Fall 12-15-2016



Degree Name


Primary Advisor/Dissertation Chair

Laura J. Halldin

Secondary Advisor/Reader One

Susan Hoffman, MBA.

Peer-Reviewer/Reader Two

Elizabeth Braatz, M.A.


This capstone addressed the research question, Would the creation of an environmental, outdoor education toolkit help significantly benefit very young children reach their childhood milestone goals? It documents the creation of an educational toolkit for children aged 6 – 18 months old, which integrated age appropriate developmental milestone games and activities with outdoor themed activities. The goal was to prove that proving parents and caregivers with a toolkit for this age group of 6–18-month-old children would help make parents interested in spending more time outdoors, provide a cost-affective method for early outdoor exposure, and help parents save time by using childhood milestones that the parents and caretakers were already familiar with. The writer examines the past relationship that humans had with nature and how humans interact with their natural surroundings now. She examines how our current society's lack of interest and exposure to nature has lead to spending less time outdoors. Research supports that technological advances, coupled with current generations not being exposed to nature at early ages, contributed to children spending less time outdoors. This capstone's initial results supported the argument that early exposure to the outdoors would be successful because of the information found in the current research. Utilizing current bodies of research that prove early outdoor exposure to very young children has long lasting positive health benefits and growth potential lead to the author’s composition of the educational toolkit. The author’s final conclusions were that the toolkit successfully created a cost effective and easy to use toolkit based on participants’ responses to the question and answer hands on take home survey.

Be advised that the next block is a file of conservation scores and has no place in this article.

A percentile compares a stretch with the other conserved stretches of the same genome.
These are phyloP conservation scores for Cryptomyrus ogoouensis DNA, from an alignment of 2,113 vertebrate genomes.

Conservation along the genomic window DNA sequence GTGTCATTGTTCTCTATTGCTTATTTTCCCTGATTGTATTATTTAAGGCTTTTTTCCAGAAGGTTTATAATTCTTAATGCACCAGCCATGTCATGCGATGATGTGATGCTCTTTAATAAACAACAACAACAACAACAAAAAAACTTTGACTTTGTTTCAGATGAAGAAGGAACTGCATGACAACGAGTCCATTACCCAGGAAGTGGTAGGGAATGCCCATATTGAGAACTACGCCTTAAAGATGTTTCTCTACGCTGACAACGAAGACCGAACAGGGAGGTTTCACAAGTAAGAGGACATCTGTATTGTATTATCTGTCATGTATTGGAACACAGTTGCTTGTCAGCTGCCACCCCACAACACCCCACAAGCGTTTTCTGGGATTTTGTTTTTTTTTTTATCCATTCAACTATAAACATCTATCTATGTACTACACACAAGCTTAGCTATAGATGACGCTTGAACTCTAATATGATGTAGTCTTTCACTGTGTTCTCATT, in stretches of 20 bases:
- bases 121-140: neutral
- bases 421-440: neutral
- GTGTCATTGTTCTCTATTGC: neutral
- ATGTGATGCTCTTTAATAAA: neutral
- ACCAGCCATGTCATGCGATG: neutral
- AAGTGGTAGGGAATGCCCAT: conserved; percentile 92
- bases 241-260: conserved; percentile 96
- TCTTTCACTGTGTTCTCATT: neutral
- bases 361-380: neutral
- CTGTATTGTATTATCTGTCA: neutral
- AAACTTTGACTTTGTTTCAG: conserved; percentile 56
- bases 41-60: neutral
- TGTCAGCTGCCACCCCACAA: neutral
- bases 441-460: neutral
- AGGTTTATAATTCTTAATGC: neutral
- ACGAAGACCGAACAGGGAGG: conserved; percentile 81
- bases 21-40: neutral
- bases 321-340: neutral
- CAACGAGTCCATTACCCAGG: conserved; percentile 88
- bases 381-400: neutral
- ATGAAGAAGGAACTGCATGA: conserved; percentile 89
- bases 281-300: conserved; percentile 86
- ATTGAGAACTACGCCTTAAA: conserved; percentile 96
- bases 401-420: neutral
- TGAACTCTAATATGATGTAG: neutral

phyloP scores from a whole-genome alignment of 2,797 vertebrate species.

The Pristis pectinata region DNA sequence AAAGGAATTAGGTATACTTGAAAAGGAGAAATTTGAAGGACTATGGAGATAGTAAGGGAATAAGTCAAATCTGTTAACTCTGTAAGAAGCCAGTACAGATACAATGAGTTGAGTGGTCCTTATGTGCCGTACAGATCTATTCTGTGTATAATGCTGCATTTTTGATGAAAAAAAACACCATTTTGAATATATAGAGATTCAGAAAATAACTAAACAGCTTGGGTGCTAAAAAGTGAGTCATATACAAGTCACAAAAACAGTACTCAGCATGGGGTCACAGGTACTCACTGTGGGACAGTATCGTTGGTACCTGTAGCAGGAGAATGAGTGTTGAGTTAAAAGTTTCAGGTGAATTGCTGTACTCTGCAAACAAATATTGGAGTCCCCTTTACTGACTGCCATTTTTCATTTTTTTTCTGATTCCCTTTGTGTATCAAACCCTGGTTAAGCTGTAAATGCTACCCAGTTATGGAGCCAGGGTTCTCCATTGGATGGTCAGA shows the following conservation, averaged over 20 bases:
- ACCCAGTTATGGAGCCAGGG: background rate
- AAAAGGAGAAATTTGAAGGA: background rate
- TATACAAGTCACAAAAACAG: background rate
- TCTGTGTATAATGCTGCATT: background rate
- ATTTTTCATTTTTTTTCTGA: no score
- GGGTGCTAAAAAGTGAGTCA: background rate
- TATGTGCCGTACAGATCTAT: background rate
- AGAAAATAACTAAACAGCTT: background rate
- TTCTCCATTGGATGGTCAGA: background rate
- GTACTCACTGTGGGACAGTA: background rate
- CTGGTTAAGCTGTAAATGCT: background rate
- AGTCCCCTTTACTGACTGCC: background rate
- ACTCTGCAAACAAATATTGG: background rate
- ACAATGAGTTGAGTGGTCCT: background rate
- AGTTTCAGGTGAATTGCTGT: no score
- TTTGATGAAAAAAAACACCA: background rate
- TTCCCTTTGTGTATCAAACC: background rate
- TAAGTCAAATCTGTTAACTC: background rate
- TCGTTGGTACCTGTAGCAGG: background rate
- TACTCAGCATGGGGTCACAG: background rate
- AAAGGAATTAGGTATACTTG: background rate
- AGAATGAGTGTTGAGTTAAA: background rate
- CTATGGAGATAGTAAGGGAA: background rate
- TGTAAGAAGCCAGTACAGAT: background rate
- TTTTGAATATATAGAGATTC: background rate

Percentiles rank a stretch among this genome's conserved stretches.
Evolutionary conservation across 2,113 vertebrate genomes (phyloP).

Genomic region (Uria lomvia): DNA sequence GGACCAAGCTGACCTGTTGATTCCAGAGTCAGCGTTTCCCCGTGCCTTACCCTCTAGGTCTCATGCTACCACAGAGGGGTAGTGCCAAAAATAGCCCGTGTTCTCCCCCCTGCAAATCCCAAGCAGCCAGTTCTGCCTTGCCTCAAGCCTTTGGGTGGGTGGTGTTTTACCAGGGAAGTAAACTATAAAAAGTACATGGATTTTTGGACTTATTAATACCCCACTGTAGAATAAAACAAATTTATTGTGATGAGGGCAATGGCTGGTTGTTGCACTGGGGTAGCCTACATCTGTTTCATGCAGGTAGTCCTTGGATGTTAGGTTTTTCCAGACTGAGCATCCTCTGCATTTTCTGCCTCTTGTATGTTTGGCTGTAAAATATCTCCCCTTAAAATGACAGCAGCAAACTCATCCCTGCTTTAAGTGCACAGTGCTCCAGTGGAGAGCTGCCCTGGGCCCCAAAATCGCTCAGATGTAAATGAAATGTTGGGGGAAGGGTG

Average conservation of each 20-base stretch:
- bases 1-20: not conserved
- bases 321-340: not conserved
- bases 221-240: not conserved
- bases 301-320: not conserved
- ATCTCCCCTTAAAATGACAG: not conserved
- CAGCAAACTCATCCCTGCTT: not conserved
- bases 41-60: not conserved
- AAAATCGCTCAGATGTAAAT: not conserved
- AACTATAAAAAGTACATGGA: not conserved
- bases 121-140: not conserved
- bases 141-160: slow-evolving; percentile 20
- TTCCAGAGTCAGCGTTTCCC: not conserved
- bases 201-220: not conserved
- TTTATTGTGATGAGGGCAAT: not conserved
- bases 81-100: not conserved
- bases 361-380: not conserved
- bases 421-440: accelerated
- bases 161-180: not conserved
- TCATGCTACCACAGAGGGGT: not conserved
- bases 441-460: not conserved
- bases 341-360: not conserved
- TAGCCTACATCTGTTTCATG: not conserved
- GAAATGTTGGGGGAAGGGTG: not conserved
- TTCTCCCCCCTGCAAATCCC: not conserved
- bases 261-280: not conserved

Research Methodology

Survey (attitude scale, opinion, questionnaire)


Early Childhood, Environmental Studies

Included in

Education Commons